But Ralph Friedgen knew better. "I've got butterflies," the Maryland coach said two days before that 2008 game. Three hours before the contest began, Friedgen's wife, Gloria, had stood nervously in the lobby of the team hotel, talking about how she had pre-game jitters and needed an Advil.
When the Terps (6-3, 3-2 Atlantic Coast Conference) return to Virginia today, the Friedgens will remember how their premonitions became reality in a 31-0 Maryland loss. And they will remember how the Cavaliers spoiled Maryland's homecoming last season with a 20-9 victory on a dreary, rainy day.
Coaches may say such history doesn't matter. But given its recent lack of success against the Cavaliers, Maryland can't help but be superstitious.
The Terps have dropped three straight to Virginia and 14 of 18 dating to 1992. Virginia has won eight of the past nine meetings in Charlottesville.
Among the most memorable games in the series was the 2007 edition, in which running back Mikell Simpson scored the winning touchdown with 16 seconds left in an 18-17 Virginia win.
After all those experiences, Friedgen acknowledged a few days ago that the Terps were switching their team hotel this season from the one near Virginia's campus where they stayed in 2008. Friedgen wore a smile as if sheepishly conceding that he was succumbing to superstition.
There are a variety of theories for Virginia's recent success in the series.
One is that the Cavaliers typically have many players raised in Maryland, giving them extra incentive to beat the Terps.
"They've got two or three guys on that defense that are Maryland kids, so you know they're going to be juiced up to come and play against us," Maryland offensive coordinator James Franklin said this week.
In all, the Cavaliers (4-5, 1-4 ACC) have 10 players from Maryland. The group is led by defensive end Cam Johnson (Greenbelt), who ranks fifth in the ACC in sacks and tackles for loss.
Maryland has even more players (15) from Virginia, which is in Friedgen's prime recruiting zone. They include receiver-returner Torrey Smith, center Bennett Fulper and defensive backs Trenton Hughes and Dexter McDougle.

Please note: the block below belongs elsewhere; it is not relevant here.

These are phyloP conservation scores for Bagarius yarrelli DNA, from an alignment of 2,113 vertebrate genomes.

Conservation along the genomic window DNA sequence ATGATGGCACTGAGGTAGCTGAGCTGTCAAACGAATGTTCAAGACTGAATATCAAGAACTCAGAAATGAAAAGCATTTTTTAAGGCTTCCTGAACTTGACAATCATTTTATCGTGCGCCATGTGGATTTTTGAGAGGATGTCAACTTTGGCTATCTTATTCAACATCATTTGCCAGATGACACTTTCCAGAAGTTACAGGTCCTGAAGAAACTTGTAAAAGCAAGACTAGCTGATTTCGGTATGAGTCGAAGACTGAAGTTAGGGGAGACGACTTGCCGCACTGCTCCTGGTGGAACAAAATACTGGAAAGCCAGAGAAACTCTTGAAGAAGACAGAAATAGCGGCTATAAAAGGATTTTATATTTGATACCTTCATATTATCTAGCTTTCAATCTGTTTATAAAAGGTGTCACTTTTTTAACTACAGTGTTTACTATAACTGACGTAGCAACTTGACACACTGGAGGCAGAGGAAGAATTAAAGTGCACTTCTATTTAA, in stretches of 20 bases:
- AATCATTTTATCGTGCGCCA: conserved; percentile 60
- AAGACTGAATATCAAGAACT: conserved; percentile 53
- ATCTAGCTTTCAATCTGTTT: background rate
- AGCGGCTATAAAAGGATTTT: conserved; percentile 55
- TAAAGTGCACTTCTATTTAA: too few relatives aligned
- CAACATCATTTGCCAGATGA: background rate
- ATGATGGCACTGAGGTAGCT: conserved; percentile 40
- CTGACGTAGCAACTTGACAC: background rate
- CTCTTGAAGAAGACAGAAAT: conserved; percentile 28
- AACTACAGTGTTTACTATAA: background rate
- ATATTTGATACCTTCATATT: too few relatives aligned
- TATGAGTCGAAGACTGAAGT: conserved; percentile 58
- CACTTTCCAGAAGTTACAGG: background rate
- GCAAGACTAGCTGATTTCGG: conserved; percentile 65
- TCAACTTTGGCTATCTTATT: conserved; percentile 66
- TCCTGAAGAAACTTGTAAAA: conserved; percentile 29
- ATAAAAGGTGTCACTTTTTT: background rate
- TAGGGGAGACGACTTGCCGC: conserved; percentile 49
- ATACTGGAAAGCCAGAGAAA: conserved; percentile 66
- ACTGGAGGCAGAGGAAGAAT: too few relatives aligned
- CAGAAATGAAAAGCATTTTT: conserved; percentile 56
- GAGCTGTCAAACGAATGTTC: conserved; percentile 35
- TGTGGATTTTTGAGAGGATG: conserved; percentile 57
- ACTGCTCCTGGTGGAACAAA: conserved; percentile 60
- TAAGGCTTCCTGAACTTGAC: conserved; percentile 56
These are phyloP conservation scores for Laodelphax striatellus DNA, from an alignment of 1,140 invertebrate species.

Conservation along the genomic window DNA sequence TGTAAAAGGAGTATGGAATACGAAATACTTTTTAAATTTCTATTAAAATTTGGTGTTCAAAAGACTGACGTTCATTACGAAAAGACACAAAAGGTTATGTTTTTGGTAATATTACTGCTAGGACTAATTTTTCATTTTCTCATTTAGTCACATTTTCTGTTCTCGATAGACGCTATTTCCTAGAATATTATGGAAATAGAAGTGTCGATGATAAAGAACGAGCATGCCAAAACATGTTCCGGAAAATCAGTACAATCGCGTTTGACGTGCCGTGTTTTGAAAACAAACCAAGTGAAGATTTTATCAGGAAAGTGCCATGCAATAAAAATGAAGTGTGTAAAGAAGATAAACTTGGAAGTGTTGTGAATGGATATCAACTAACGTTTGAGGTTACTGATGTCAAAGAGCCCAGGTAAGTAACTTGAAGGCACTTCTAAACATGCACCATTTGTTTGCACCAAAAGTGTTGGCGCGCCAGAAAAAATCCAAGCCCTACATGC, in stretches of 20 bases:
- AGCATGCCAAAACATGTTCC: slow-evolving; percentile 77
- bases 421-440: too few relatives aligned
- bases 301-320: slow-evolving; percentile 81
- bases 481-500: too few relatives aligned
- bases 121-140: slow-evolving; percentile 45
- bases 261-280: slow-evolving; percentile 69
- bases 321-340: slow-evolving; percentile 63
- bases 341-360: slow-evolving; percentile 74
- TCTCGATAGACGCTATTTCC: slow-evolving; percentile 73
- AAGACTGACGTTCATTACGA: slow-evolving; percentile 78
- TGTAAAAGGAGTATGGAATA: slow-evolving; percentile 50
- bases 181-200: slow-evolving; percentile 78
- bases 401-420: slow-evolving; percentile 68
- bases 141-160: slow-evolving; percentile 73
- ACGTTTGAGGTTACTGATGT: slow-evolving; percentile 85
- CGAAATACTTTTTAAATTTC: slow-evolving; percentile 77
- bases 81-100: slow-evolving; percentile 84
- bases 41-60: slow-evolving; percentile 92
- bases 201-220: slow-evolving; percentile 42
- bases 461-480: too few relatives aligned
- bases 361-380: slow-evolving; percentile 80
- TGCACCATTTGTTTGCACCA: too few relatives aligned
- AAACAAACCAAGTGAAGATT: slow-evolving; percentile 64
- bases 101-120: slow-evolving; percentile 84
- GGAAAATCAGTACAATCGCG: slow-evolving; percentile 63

All of the recruiting in each other's states heightens the feeling of a rivalry game.
"It's against a team that has become kind of a rival -- it's a rivalry game," first-year Virginia coach Mike London said. "No secret about Virginia and Maryland. We're excited about the opportunity to play these guys at home."
The Cavaliers will have added motivation because it will be the last home game for the team's seniors. Among them is quarterback Marc Verica, whose first career start was in his team's shutout victory over the Terps in 2008.
In that game, Verica used shovel passes, screens and draws to neutralize Maryland's pressure -- a tactic he might employ again today against Maryland's multiple blitz packages.
This season, Verica ranks fifth in the ACC (conference games only) in total offense at 229.4 yards per game.
He threw for a school-record 417 yards and four touchdown passes in last week's 55-48 loss at Duke.
Maryland is looking for its seventh win of the season, which would guarantee a season above .500 and set up a pivotal game with Atlantic Division leader Florida State at Byrd Stadium in a week.
With each win, the Terps put more distance between this season and last season's 2-10 disaster while elevating the program's stature in the eyes of future recruits. "A lot of the players that were on the bubble -- and just wanted to see how we were going to play this year -- it's helping with those guys," Franklin said.
For now, Franklin is focusing on solving the Virginia puzzle. "They've played well at home for years," he said. "If you watch the film, they're a better team than their record shows."